Monday, February 04, 2008

Iran Opens Space Center

By Cernig

Iran has joined the space race.
TEHRAN (AFP) - Iran on Monday fired a rocket into space to mark the opening of its first space centre, triggering swift condemnation from the United States amid continued tensions over the Iranian nuclear drive.

The space centre, located in the remote desert of western Iran, will be used to launch Iran's first home-produced satellite "Omid" (Hope) in May or June this year, officials said.

...The rocket launch is believed to be the second time Iran has tried to put an object into space after it claimed to have successfully fired a missile outside the atmosphere in February 2007.

State television broadcast pictures of the launch of the rocket, which is dubbed Kavoshgar-1 but bore a close resemblance to Iran's longer-range missile Shahab-3.

The Shahab-3 has a range of 1,300 to 1,600 kilometres (800 to 1,000 miles), enough to put Tehran's arch regional foe Israel and US bases in the Gulf within reach.

The new space centre includes an underground control centre and launchpad which will be used to fire Omid into space, followed by other planned satellites in the future, state media said.

...Iran has been pursuing a space programme for several years, and in October 2005 a Russian-made Iranian satellite was put into orbit by a Russian rocket.

But Omid would be Iran's first domestically manufactured probe and the first to be launched from Iranian territory.

The rocket blasted off after a countdown to cries of "Allahu Akbar!" (God is Greatest), from the space centre in a desert region in the northern Semnan province, state television showed.

The pictures showed the rocket heading towards space but no information was given on what height it reached. A small probe was seen falling back to earth under a parachute but it was not clear what this contained.

State media said the rocket was a sounding probe sent to conduct experiments to pave the way for the launch of the Omid satellite.

Defence Minister Mostafa Mohammad Najjar was quoted as saying by the Fars news agency that the satellite would be launched in the Iranian month of Khordad, which begins on May 21.

The Russian-launched satellite Sina-1 was Iran's first -- and so far only -- probe to be launched into space, and was described by the Iranian press at the time as being for research and telecommunications.

Iran has said it plans to construct and launch several more satellites over the next three years.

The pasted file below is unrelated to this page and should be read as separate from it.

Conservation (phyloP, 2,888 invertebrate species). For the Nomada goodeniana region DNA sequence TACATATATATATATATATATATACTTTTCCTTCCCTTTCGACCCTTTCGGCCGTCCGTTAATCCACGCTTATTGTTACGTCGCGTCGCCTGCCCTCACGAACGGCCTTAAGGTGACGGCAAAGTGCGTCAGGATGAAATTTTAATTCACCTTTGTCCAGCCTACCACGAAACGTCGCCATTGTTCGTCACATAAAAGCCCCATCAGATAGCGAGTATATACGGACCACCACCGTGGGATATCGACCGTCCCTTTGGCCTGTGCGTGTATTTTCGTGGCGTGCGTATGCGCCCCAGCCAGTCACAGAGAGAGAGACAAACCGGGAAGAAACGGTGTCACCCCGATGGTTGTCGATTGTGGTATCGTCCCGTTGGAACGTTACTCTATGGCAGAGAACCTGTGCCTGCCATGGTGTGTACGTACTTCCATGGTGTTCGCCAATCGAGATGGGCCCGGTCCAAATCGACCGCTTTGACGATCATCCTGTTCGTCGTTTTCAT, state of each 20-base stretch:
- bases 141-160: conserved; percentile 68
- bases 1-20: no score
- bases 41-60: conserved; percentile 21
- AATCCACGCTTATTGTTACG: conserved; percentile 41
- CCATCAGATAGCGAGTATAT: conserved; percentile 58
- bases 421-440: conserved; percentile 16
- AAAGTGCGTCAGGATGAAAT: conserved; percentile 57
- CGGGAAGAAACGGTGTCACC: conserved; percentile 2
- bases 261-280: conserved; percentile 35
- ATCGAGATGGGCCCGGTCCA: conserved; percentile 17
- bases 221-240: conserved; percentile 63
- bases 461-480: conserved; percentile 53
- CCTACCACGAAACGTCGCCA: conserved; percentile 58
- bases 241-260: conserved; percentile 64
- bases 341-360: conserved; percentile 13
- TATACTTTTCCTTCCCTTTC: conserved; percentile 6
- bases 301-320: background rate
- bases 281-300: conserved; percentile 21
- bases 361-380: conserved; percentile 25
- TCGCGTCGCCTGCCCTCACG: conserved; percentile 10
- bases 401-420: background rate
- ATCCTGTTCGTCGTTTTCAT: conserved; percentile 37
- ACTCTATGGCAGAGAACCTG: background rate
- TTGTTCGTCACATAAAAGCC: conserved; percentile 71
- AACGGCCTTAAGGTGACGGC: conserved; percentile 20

White House spokeswoman Dana Perino put a decidedly negative cast on the launch: ""I saw this morning that Iran, again, tested a ballistic missile. It's unfortunate that they continue to do that because it further isolates the country from the rest of the world," she said.

Which really is the problem with such dual-use technology. Whether satellite launching systems and uranium enrichment facilities represent actual threats or not depends entirely on the intent of the users and Iran has been consistently demonised as not having the best of intent. Yet the IAEA has said that there is no way that the current Iranian enrichment plant or its product can be diverted to military use without their knowledge. The IAEA has said that Iran's answers to their questions bear out the recent American NIE that said Iran no longer has a nuclear weapons program.

And it seems as if this Space Center is another peaceful use for what was originally tagged as a military missile testing site. Jeffrey Lewis a few days ago posted a satellite picture of a facility near Tabriz, in NorthWestern Iran which may well be the Space Center.

This facility was originally tagged as a military site by the neoconservatives favorite terrorists, the MEK.

Can you imagine if every satellite launch by the US, Japan or Europe was similarly described as a ballistic missile launch? Technically, they are. But intent doesn't lie in the mind of the beholder.

Update Ok, here's interesting. Regular reader Amir who runs the Nuclear Iran blog says in comments that the missile was launched from "a point near Semnan, in central Iran" rather than Western Iran. Did the Western press get the location wrong? In which case the picturted facility above is definitely of another probable silo-launched missile facility. We're back to wondering about intent. Is the pictured facility military or part of Iran's space race?

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